As a child growing up in the 1960s who was more interested in sports than in academic balderdash, the question that was uppermost on my mind in the months of March and April was whether I would be asked to repeat the class. Students in those days knew from day one that not all would be lucky enough to make it to the next class; promotion was not a given. Lest they forgot, teachers often took great delight in openly naming the students whose heads were on the chopping block. Unlike the students of today, we did not take offence at this; and nor did this constant reminder of being an underachiever scar us for life. We were made of sterner stuff. We stoically took the liberal dose of shouting and knuckle rapping we received from parents and teachers; we felt they were doing their rightful duty by giving us their weekly dressing down. When at the end of the academic year a judgement was passed on our performance, we merely accepted it. If we passed, we heaved a sigh of relief, and if we did not, we merely bit the bullet and went on with life. A far cry from the fragile students of today.
The word ‘failure’ is not a term the student of the present generation is accustomed to hearing. In the early years of schooling, students are automatically promoted to the next class, no matter how appalling their performance has been during the academic year. Matters are begun to be taken seriously a year before the Board exam: schools which are keen on ensuring that their pass percentage remains high, weed out the potential underachievers and ask them try their luck in some other institution. The modern student, when he fails an exam, does not put the blame on his past karma, and get on with the job of living. Being fragile, he reacts to this setback in different ways. He broods, and not being used to failure, at times takes the drastic step of becoming part of the obituary column. The scheming ones join hands with their parents and put the blame of their non-performance on their teachers. If the parents are influential, they get the media involved, and for the media, teachers are always open season! In colleges and universities, students go one step further; in addition to a tongue-lashing, they also manhandle the teacher. Given the present climate, it is understandable why teachers are reluctant to fail students.
It therefore came as a surprise when the wielder of the blue pencil informed me that the current issue of Teacher Plus was to deal with failure. In the January 2010 issue of this magazine, I had written about the slew of politically correct terms that had invaded the domain of the teaching profession. How words like ‘cheating’, ‘lazy’, ‘test/exam’ and ‘chits’ have been given a makeover and been replaced by politically correct terms like ‘academic dishonesty’, ‘motivationally deficient’, ‘assessment’ and ‘discreet exchange of penned meditations’.
Things have come to such a pass that it is no longer considered PC to use ‘failure’ or ‘fail’ in academic contexts. A number of terms have been coined to reduce the bluntness and perhaps the negativity associated with these two words. A student no longer fails an exam; he merely has ‘deferred success’! Another non-judgemental term for failure which one sees bandied about in the US is ‘deficiency achievement’. The unfortunate student or candidate who does not make the grade is ‘passing impaired’ and experiences ‘incomplete success’ in the exam. Those that fail are not to be called ‘incompetent’ or ‘stupid’, they are merely ‘uniquely proficient’ and ‘differently brained’. While these ‘knowledge base non-possessors’ (ignorant students) may be the weakest students in your class, it is not PC to label them so. You class no longer consists of opposites; there is no such thing as the best and worst student. Both are to be labelled ‘best’; one is to be called ‘least best’, that’s all! At times, when these students fail to do their homework, you may have to ask them to stay back after school. The word ‘detain’ is no longer the preferred term in this context; the student has ‘hit a social speed bump’ and is therefore ‘exit delayed’.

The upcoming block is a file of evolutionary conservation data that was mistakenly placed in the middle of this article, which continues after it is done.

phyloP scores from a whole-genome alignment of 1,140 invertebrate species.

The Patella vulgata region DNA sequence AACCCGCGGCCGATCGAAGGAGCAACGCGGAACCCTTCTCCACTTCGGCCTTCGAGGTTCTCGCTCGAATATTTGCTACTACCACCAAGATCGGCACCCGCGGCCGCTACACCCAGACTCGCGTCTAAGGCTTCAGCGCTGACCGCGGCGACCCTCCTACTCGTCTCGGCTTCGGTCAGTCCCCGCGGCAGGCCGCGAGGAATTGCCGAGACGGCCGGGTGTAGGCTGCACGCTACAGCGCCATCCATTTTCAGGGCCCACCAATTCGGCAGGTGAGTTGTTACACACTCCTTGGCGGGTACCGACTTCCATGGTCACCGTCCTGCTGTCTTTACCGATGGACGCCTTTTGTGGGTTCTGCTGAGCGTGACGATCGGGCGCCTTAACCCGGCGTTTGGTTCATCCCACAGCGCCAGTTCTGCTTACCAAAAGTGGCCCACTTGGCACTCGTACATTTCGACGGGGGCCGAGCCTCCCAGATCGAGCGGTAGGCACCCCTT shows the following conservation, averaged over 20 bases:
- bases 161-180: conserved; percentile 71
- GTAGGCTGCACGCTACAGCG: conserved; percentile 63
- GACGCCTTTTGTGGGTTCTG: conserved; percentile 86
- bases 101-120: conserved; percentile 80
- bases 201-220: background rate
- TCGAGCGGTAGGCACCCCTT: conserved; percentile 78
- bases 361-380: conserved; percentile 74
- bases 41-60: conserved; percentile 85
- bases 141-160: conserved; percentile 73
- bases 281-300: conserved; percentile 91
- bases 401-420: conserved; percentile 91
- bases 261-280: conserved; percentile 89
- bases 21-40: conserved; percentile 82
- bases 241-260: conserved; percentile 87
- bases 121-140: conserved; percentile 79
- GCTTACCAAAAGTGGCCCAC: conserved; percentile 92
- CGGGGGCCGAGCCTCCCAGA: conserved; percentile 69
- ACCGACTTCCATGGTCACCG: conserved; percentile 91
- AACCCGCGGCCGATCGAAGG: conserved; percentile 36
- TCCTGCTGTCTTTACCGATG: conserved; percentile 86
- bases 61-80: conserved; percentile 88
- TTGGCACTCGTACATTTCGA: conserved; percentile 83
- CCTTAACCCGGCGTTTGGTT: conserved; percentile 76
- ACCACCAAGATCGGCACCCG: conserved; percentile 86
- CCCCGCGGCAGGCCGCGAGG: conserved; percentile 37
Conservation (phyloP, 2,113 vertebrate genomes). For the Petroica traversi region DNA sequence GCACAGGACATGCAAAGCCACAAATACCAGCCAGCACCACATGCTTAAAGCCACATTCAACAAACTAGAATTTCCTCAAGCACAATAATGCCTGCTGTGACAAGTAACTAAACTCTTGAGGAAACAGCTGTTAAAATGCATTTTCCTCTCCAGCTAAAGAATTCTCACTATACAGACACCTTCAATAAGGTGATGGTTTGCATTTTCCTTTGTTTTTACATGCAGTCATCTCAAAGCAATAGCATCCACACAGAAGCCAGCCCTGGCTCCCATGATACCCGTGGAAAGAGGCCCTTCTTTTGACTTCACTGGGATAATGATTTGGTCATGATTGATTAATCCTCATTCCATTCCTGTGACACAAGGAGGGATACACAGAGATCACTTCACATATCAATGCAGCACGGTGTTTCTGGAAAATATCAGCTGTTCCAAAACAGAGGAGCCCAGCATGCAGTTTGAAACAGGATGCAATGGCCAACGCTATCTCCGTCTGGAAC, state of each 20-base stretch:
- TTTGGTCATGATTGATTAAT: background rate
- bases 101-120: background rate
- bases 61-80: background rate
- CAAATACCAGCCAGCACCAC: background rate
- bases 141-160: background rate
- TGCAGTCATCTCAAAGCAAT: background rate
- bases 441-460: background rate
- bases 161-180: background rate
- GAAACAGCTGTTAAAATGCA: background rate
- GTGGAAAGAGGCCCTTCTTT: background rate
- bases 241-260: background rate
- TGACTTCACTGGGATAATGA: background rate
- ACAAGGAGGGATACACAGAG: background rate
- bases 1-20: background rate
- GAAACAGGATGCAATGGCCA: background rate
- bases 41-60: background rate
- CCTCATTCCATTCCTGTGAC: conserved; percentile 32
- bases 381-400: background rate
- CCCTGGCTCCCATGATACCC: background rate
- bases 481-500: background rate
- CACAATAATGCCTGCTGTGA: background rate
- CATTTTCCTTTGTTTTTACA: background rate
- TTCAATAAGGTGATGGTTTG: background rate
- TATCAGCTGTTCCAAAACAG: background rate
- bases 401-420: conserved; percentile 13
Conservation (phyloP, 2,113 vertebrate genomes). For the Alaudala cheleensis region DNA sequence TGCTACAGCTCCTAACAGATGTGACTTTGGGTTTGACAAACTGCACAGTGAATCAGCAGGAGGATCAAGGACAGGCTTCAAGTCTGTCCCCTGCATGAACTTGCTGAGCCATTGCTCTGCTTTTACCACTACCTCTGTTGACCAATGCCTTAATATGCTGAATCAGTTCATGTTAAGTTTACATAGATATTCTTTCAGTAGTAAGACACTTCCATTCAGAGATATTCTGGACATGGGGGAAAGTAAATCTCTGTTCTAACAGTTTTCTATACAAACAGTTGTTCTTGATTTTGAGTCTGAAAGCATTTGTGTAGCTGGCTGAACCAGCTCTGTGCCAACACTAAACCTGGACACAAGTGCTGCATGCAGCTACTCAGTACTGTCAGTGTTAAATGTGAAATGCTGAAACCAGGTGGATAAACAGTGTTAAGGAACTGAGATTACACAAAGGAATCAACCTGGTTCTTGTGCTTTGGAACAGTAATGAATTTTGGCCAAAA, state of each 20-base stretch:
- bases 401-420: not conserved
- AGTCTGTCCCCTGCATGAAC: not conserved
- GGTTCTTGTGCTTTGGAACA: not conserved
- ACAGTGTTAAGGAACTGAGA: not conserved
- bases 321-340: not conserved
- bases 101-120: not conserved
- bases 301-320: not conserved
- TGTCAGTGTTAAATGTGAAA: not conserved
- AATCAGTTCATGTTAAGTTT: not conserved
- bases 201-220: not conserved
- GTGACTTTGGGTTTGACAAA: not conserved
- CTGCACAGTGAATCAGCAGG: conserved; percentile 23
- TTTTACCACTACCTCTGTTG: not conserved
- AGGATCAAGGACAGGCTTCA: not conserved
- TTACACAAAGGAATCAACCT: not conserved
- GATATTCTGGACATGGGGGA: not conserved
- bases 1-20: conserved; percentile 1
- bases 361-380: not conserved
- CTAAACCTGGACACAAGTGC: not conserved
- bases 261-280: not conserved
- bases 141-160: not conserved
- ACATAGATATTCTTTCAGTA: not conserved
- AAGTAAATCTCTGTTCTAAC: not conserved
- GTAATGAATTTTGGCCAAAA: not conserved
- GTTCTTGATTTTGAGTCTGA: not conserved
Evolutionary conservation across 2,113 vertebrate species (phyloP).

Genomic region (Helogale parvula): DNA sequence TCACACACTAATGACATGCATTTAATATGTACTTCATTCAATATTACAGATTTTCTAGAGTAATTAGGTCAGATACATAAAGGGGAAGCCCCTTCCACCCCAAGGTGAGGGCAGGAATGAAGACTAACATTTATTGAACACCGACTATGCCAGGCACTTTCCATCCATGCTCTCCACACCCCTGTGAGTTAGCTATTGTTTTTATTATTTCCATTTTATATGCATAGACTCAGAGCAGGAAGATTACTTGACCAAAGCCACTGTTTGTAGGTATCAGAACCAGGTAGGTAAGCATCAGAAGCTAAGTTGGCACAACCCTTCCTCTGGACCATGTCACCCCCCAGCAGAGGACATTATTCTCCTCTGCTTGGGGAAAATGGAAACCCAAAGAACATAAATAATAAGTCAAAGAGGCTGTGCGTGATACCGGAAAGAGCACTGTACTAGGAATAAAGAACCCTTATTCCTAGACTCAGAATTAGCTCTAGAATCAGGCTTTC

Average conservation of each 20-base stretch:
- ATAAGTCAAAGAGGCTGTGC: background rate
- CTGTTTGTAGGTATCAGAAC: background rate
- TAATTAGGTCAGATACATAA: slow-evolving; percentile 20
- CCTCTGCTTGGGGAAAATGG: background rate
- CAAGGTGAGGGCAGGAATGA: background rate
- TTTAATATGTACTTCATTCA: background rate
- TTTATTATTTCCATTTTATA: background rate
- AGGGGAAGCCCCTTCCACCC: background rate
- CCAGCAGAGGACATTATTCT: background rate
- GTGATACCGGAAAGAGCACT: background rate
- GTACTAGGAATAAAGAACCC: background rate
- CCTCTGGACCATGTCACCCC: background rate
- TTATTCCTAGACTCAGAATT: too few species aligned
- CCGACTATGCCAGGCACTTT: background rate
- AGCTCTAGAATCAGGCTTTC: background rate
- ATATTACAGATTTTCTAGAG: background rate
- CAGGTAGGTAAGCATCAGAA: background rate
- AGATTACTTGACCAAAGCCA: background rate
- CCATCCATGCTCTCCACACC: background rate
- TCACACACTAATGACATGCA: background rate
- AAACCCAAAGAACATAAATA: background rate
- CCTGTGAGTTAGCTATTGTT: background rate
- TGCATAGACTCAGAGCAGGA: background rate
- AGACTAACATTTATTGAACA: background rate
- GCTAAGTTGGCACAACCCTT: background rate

How do educational institutions increase the knowledge base of those who are intellectually challenged? Usually, they have ‘special classes’ or they run a ‘remedial course’ in the hope of bringing the students up to speed. These two terms are now frowned upon and they have been replaced by the non-judgemental ‘advanced readiness seminars’. It is a mouthful, but it makes the remedial course sound a lot more important, doesn’t it? It is a different matter that the students may find the contents of such a course ‘differently interesting’ (boring) and may opt to ‘ration consciousness’ (sleep) in class!
The list goes on and on, but I would be failing my duty if I did not stop here. You may wonder if I was ever ‘passing impaired’. At school, during the early years, I was motivationally deficient and as a result, I hit many a social speed bump. My head was always on the chopping block, but thanks to my grandmother’s hotline with God, I never had to experience ‘deferred success’.
The author teaches at The English and Foreign Languages University, Hyderabad. He can be reached at firstname.lastname@example.org.